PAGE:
Sir Frank Lowy’s move to sell his international Westfield Corp business for $33 billion is being seen as further confirmation that asset values in the retail property sector are peaking.
Westfield announced on Tuesday it would sell to Unibail-Rodamco, Europe’s largest listed property company.
Winston Sammut, managing director of Folkestone Maxim Asset management added, while Sir Frank was knighted, he should have been awarded the ”prince of property”.
”His timing in the past has been exquisite and it has continued with the latest announcement,”Mr Sammut said.
”Given all the headwinds facing the retail environment, he could well be exiting at the peak.”
Another fund manager agreed saying: ”it is top of the market for asset prices generally”.
”They may be a bit early,” said another investor, who declined to be named.
”But the Lowy family are extraordinarily smart at picking market peaks”.
Shares in Westfield rose 13.8 per cent to $9.67 on the ASX on Wednesday in the wake of the cash and scrip offer.
”The Lowys’ are getting out at the Everest of extreme tops encircled by the threat of assassin by Amazon,”said US-based Eric Schiffer, chairman of the US-based Reputation Management Consultants.
”The Lowys bailed on Westfield before Amazon destroyed their malls and turned them into relic tombs of the 20th Century.
”You can only do so much to reimagine a shopping mall. It’s like trying to reinvent the horse and carriage, no matter how much you try you can’t turn a horse into a Tesla.
”Retailers need to spend their crucial resources on the coming online ‘war of all wars’ with Amazon, or get buried alive into a retail graveyard plot.”
The prospect of a rival bid for Westfield Corporation cannot be ruled out, analysts at JP Morgan said.
JP Morgan analysts said it is possible that a rival bid could emerge amid a raft of merger and acquisitions in the global shopping centre space.
On Tuesday, Sir Frank Lowy agreed with his Westfield board to enter into an agreement to sell the business after starting discussions with Unibail-Rodamco in mid-October.
It was signed in the early hours of Tuesday morning at the Westfield office in London.
It comes three years after Westfield split its business into two, with the British, European and US assets, including the newly-built World Trade Center, New York, going to Westfield Corp, while the Australian and New Zealand malls were folded into the ASX-listed Scentre group.
Under that sale and the most recent proposal, all shopping centres across the world will remain operating under the familiar Westfield name.
If the cash and scrip bid is successful, it will create the biggest mall owner and operator, but will spell the end of the Lowy Family’s day-to-day running of the empire that Sir Frank and John Saunders established in 1960 in Blacktown, western Sydney.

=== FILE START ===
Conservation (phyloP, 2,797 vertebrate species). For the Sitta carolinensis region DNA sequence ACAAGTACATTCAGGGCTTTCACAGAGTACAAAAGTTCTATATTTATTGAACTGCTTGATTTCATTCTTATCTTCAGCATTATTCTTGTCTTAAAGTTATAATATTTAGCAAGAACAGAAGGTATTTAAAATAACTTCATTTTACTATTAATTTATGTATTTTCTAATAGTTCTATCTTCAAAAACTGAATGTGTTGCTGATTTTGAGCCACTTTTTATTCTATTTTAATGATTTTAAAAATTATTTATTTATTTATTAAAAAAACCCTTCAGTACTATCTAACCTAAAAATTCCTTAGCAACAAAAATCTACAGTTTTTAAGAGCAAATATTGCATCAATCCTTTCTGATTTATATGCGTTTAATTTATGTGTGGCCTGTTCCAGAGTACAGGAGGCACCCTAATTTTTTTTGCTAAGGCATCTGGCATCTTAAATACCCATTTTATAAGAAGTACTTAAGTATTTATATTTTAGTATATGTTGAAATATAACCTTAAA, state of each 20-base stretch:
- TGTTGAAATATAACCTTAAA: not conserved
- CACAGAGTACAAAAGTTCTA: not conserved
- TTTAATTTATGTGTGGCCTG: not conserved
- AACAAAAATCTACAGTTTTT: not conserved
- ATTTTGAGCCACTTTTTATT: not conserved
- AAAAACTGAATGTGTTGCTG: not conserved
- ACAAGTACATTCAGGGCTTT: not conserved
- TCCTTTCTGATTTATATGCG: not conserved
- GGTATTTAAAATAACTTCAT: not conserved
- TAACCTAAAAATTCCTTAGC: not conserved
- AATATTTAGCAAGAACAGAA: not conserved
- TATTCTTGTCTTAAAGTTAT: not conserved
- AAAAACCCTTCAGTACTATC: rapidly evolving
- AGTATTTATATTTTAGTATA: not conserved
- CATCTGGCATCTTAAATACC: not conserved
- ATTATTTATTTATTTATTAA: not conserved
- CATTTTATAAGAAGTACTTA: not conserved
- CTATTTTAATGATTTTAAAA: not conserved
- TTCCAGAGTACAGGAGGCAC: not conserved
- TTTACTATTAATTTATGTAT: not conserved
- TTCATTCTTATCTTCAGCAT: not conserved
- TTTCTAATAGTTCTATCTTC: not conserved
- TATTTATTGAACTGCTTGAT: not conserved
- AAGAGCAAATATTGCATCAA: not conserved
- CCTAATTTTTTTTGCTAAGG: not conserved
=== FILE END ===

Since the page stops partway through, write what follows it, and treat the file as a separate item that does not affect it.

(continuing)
”This is a day of mixed emotions, but I am 100 per cent confident with my decision.. we will go from executives to investors,” Sir Frank said.
”I am not sad.. its more bitter-sweet at the moment and its time for me personally to move on.”
Retail values flat
But analysts asked if it also reflected the concern about asset prices. Retail real estate investment trusts across the world have seen prices fall as much as 10 per cent on the back of weaker sales, concerns about online shopping attacking traditional store sales and increased uncertainty through takeover activity.
At the briefing co chief executive Peter Lowy said it was a combination of factors in the descision, adding that the opportunities to develop flagship assets are limited.
He said Westfield had been trading ata significant discount to underlying value and the offer has removed this discount.
”Since the GFC the company has spent the past seven to eight years totally repositioning the company, ” Mr Lowy said.
”If you have a look where the REITs and the retail REITs have been trading now for the last eight to 12months, they’ve been trading at what we consider discounts to their underlying value, we think that this company has been trading at a discount to its value and that it’s for a whole range of reasons that the market has gone through… obviously we think that was overdone and this transaction is a way to bridge the gap between what we see the value of the company versus where the stock was trading.”
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